Differences in SQL

Both databases use SQL as their native language. While a lot of the two platforms' SQL syntax is the same, there are plenty of differences as well. The list of Redshift SQL commands differs from the list of PostgreSQL commands, and even when both platforms implement the same command, their syntax is often different.

Per Amazon's documentation, here are some of the major differences between Redshift and PostgreSQL SQL commands:

  • CREATE TABLE Redshift doesn't support tablespaces, table partitioning, inheritance, and certain constraints. The Redshift implementation of CREATE TABLE enables you to define the sort and distribution algorithms for tables to optimize parallel processing.

  • ALTER TABLE Redshift doesn't support ALTER COLUMN actions, and ADD COLUMN supports adding only one column in each ALTER TABLE statement.

  • COPY The Redshift COPY command is specialized to enable loading of data from Amazon S3 buckets and Amazon DynamoDB tables and to facilitate automatic compression.

  • INSERT, UPDATE, and DELETE Redshift doesn't support the WITH clause.

  • VACUUM The parameters for VACUUM are different between the two databases. For example, the default VACUUM operation in PostgreSQL reclaims space and makes it available for reuse. The default VACUUM operation in Redshift is VACUUM FULL, which reclaims disk space and resorts all rows.

Unsupported features and datatypes

Amazon lists many PostgreSQL features and functions that are not supported in Redshift. In addition to the aforementioned lack of support for constraints and indexes, the list of unsupported features includes stored procedures, triggers, value expressions, and inheritance.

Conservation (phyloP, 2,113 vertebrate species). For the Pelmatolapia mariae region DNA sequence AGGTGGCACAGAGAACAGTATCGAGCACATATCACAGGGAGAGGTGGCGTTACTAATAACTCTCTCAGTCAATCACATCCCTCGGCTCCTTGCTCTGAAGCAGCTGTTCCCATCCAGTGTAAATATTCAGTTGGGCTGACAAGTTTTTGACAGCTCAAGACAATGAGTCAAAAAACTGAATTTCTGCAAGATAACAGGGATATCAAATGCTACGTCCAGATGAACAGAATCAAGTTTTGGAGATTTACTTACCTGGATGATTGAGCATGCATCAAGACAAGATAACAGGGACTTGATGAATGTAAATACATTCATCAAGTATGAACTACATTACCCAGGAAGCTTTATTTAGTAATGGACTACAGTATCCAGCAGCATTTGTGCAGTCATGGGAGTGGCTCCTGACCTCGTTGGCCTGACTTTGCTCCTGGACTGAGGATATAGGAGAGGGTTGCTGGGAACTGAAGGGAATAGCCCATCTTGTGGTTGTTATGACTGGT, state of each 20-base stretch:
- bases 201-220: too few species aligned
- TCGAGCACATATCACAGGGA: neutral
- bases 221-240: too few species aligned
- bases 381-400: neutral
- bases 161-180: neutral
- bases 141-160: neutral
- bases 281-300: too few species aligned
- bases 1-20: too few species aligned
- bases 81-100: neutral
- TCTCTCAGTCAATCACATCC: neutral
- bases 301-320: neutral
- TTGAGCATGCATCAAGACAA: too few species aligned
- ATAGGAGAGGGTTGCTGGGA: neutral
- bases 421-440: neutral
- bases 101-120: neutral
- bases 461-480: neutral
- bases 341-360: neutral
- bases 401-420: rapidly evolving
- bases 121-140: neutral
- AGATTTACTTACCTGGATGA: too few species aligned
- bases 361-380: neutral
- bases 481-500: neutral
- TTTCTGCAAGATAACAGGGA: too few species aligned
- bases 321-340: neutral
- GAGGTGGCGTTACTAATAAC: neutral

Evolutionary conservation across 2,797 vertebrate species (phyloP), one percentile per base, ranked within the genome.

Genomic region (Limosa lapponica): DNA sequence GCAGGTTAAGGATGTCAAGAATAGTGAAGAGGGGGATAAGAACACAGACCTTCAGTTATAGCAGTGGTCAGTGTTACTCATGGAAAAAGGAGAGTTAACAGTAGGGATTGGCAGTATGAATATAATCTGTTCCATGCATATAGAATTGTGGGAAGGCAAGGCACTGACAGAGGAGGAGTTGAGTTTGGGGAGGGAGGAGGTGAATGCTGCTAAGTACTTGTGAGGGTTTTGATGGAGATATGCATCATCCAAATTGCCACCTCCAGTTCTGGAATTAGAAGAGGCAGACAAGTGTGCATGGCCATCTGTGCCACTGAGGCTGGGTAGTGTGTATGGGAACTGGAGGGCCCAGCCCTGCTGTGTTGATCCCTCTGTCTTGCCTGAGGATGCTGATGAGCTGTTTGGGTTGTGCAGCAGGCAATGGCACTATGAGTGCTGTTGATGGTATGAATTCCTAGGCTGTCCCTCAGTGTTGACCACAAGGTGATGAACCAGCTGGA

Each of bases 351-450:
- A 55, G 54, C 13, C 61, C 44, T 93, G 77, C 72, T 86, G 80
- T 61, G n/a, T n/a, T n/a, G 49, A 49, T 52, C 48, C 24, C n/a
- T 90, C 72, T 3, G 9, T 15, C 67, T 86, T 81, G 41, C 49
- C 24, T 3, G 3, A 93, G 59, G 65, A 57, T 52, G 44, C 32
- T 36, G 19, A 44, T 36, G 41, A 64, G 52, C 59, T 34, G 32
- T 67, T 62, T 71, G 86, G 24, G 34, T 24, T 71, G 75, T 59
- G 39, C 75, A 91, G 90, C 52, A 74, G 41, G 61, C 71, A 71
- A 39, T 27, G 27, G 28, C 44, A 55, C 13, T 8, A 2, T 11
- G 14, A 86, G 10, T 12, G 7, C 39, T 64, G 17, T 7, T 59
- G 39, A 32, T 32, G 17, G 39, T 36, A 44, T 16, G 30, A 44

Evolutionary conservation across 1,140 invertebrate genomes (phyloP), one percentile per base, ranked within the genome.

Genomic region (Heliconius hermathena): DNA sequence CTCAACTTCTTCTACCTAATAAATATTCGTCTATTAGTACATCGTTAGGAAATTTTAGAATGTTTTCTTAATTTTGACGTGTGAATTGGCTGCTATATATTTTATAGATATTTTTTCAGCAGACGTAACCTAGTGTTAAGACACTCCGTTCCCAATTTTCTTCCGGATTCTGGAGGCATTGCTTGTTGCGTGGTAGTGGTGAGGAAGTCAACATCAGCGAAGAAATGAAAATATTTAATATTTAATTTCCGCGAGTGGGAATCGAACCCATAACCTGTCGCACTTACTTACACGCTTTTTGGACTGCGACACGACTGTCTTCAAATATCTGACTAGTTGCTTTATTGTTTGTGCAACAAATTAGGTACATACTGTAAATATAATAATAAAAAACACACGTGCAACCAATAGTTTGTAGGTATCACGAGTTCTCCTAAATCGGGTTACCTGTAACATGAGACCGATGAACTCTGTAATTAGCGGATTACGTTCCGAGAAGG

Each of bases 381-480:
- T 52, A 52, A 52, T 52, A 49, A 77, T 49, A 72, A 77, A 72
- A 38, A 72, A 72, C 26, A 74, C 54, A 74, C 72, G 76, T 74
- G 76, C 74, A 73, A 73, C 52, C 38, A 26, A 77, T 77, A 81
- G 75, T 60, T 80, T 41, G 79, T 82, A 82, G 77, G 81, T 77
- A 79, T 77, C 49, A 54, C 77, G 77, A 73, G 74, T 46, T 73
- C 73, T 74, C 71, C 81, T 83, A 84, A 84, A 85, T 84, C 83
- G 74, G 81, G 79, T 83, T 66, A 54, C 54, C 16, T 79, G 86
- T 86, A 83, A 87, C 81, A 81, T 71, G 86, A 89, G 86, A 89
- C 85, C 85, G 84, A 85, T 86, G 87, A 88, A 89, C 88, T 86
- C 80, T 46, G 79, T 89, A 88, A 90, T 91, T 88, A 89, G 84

Redshift lacks support for several PostgreSQL data types:

  • Arrays
  • Composite types
  • Date/time types INTERVAL and TIME
  • Enumerated types
  • Geometric types
  • JSON
  • Network address types
  • Object identifier types
  • Pseudo-types
  • Range types
  • Text search types
  • UUID
  • XML

Redshift does support these data types:

Data Type Aliases Description
SMALLINT INT2 Signed two-byte integer
INTEGER INT, INT4 Signed four-byte integer
BIGINT INT8 Signed eight-byte integer
DECIMAL NUMERIC Exact numeric of selectable precision
REAL FLOAT4 Single precision floating-point number
DOUBLE PRECISION FLOAT8, FLOAT Double precision floating-point number
BOOLEAN BOOL Logical Boolean (true/false)
CHAR CHARACTER, NCHAR, BPCHAR Fixed-length character string
VARCHAR CHARACTER VARYING, NVARCHAR, TEXT Variable-length character string with a user-defined limit
DATE Calendar date (year, month, day)
TIMESTAMP TIMESTAMP WITHOUT TIME ZONE Date and time (without time zone)
TIMESTAMPTZ TIMESTAMP WITH TIME ZONE Date and time (with time zone)


If you have SQL skills you developed from working with PostgreSQL, you'll be able to get by in Amazon Redshift pretty well – but you'll have to familiarize yourself with the differences between the two platforms. Redshift is optimized for analytical queries, and its commands and syntax reflect that. As long as you keep a command reference page bookmarked, you should be fine.